• ‘click-wrap agreements’, which are online agreements using digital prompts that request users to provide their consent to online terms and policies without requiring them to fully engage with the terms and policies of

Where relevant information on the terms of use is not provided to consumers clearly and in a readily accessible format, and where this information is difficult to find and comprehend, it is likely that consumers will not be adequately informed about an online marketplace’s data collection practices.

Behavioural biases may also be exploited through the presentation of click-wrap agreements for the purchase of products in the virtual checkout, requiring consent to a range of broad terms and conditions (often set out in multiple separate documents) in order to place an order. Seeking agreement in this way is particularly concerning when the terms and conditions are presented in greyed out, small font under the final button to place a final order (see Figure 2.8). Behavioural biases may also be used to create a sense of urgency for consumers to complete a purchase (and accept the terms). For example, Catch’s below presentation of its Privacy Policy and Collection Statement at the ‘Submit Order’ page. By this point a consumer may be pressing to complete their transaction quickly, especially where there is limited stock available as indicated in the below message.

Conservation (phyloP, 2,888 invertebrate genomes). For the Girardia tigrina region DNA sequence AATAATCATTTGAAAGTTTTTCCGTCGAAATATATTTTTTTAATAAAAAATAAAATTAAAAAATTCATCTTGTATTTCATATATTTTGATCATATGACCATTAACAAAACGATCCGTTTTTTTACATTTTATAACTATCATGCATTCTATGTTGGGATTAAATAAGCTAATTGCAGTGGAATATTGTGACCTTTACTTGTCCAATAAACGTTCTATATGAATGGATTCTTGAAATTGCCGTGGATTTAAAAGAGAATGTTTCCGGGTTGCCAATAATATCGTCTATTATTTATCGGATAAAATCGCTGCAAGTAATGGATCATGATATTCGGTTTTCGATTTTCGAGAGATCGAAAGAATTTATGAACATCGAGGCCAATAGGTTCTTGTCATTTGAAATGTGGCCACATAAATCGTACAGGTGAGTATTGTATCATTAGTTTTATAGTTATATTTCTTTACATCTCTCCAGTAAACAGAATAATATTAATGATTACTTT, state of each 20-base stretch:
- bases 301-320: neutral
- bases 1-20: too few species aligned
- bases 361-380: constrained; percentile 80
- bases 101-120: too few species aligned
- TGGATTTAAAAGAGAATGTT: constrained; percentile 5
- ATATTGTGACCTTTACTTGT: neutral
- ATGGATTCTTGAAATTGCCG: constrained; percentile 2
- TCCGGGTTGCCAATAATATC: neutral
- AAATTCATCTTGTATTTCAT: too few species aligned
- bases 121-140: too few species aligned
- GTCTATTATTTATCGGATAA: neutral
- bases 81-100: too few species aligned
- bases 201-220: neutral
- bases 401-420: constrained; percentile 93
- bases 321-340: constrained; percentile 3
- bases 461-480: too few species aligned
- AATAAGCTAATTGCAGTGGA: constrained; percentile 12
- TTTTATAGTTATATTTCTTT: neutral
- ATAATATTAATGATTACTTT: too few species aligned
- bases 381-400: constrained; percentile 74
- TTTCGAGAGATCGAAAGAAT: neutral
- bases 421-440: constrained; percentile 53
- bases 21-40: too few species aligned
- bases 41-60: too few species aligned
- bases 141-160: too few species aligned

Box 2.3: Consumer concerns around engagement with privacy terms

Surveys conducted by the Consumer Policy Research Centre on consumer engagement with the privacy and data collection terms of digital platforms noted the following:

    • 91% of respondents did not read all data and privacy terms and conditions that applied to them
    • of the consumers that did read data and privacy terms and conditions, 69% reported accepting unfavourable terms, with most saying they accepted them as it was the only way to access an online product or